• Every voter, whether they vote in person or mail an absentee ballot, must sign an application to vote on which they certify that they are U.S. citizens. Fraudulently or falsely completing that application is a Class I felony.
  • Each voting site must include posters in English and Spanish that include the language: “By signing your voter form today, you certify: You are a U.S. citizen. Non-citizens, including lawful permanent residents (‘green card’ holders), are not eligible to vote.”
  • Any registered voter of a county may challenge the right of any person to register in the same county if that person has a valid basis to believe the registrant is not a U.S. citizen. Please see the Voter Challenge Procedures Guide (PDF) for additional information.
  • The State Board of Elections’ website, ncsbe.gov, which can be translated into 15 languages other than English using the “Select Language” button on the website, contains information about voting eligibility in multiple places.

As for voter registration processes, here’s a VR application: NC Voter Registration Application in English (fillable PDF). You will see that registrants must provide their date of birth and their driver’s license number or the last four digits of their Social Security number. These numbers are validated against data from the Division of Motor Vehicles and/or the Social Security Administration.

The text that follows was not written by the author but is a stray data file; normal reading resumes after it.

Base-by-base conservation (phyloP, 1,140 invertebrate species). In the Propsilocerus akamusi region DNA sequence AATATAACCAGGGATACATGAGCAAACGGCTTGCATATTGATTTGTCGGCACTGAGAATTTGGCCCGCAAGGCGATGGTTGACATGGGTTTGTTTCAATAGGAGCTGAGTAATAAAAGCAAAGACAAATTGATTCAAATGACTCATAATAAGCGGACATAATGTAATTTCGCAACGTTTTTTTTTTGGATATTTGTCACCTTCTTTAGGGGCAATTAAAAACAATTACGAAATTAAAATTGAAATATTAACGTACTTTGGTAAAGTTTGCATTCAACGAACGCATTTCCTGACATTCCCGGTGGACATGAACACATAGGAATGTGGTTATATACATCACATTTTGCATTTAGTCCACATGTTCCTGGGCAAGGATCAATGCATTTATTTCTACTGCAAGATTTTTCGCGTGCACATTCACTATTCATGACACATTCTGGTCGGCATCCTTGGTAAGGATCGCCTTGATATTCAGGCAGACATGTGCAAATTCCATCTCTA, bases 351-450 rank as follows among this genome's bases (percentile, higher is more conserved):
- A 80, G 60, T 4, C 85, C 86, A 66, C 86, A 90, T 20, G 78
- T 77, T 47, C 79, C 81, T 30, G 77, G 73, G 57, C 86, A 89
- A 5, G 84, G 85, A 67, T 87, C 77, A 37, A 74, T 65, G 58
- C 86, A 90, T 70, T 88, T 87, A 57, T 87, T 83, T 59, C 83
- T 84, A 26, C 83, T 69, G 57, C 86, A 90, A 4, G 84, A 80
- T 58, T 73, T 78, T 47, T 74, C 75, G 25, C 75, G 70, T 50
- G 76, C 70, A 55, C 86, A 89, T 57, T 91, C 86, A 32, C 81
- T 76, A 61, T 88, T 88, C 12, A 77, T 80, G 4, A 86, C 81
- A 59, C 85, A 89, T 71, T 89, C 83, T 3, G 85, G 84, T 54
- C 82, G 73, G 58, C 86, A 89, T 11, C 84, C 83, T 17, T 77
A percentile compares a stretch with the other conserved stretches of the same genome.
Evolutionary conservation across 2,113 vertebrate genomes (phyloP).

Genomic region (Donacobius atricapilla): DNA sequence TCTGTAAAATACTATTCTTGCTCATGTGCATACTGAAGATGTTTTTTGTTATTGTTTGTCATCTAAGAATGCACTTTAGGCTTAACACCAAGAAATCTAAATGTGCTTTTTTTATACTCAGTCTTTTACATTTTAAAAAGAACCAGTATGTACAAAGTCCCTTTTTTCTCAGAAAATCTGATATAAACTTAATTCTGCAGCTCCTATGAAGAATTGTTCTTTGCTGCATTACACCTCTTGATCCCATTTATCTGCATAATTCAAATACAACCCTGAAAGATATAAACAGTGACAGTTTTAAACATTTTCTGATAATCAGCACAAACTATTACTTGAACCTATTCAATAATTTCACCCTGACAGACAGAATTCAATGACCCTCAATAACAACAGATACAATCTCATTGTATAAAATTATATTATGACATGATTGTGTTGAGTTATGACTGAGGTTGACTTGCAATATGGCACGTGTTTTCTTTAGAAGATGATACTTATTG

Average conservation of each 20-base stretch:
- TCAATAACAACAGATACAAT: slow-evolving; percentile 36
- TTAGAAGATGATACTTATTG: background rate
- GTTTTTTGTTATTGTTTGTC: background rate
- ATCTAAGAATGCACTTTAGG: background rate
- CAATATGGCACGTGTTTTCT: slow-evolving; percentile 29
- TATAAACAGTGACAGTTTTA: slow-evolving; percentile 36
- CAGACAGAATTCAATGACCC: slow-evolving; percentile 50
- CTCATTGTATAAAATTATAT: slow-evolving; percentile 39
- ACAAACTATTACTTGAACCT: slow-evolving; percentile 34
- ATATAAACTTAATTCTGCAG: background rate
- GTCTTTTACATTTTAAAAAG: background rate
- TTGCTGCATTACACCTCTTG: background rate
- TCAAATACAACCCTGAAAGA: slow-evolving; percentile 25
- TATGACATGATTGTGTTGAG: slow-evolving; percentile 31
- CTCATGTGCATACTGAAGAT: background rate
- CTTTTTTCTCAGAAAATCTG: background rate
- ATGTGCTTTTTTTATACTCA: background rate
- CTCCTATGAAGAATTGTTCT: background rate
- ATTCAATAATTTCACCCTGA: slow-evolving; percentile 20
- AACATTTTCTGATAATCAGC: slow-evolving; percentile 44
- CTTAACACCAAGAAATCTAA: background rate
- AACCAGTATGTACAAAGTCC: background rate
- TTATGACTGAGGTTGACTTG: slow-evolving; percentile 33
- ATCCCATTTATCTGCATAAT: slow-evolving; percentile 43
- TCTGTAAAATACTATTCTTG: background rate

There is no comprehensive, accurate, or up-to-date database of U.S. citizens that election administrators could use for verification purposes. However, if election officials learn that a non-U.S. citizen registers and/or votes in an election, the Investigations Division of the State Board of Elections will conduct an investigation. If warranted by the evidence, the State Board will forward that investigation to prosecutors for review and possible prosecution at the prosecutor’s discretion. Typically, there are very few, if any, cases of noncitizen registration or voting referred for prosecution statewide each year, which demonstrates how infrequent it is for noncitizens to register or vote.